Assessing and Improving Team Decision Making
Final performance rept. 15 Feb 2002-14 Dec 2005
FLORIDA UNIV GAINESVILLE DEPT OF PSYCHOLOGY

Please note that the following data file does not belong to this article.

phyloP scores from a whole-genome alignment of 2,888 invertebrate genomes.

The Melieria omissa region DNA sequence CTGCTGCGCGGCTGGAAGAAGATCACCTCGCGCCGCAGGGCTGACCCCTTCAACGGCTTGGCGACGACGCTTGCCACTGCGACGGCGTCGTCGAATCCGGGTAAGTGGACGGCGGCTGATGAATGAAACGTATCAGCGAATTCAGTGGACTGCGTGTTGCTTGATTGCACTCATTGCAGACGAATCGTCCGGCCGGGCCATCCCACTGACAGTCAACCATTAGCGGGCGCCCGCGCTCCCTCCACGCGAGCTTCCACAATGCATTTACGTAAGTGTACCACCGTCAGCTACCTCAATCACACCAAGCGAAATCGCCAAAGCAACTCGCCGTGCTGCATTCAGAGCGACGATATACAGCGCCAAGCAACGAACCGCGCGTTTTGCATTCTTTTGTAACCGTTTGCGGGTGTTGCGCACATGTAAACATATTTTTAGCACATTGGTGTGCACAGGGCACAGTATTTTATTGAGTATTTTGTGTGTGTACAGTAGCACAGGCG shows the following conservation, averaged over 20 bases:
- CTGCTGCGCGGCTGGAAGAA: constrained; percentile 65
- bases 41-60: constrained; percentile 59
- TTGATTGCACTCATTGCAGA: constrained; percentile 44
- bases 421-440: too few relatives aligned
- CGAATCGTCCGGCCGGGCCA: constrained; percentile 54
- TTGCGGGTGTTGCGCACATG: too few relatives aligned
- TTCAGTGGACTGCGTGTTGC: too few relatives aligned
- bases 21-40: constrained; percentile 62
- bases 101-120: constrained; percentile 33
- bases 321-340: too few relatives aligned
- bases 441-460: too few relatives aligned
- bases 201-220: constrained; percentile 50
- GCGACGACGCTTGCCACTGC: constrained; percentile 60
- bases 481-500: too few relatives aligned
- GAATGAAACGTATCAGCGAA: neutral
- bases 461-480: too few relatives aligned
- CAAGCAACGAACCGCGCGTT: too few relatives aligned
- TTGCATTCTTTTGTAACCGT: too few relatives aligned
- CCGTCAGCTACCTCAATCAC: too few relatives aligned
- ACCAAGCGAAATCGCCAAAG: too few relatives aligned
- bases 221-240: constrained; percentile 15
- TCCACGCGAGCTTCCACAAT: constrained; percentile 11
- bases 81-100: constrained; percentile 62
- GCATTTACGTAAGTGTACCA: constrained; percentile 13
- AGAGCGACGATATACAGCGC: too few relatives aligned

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This project used analytical and experimental techniques derived from signal detection theory to quantify the decision making performance of individuals and teams. The basic decision task was to decide on the presence or absence of signals in noise. The projects experiments studied how individual and team performance depends on member signal-to-noise ratio, correlation among member inputs, efficiency of member updating of likelihood estimates, and constraints on member interaction and communication. The results show that a members combine individual estimates with high efficiency to form the teams decision, relative to an optimal Bayesian rule, b team performance depends on the response protocol that constrains the sequential order of information exchange among team members, and c team members choose to acquire additional sources of information varying in signal-to noise ratio, bias, cost, time, and correlation in a near optimal manner.
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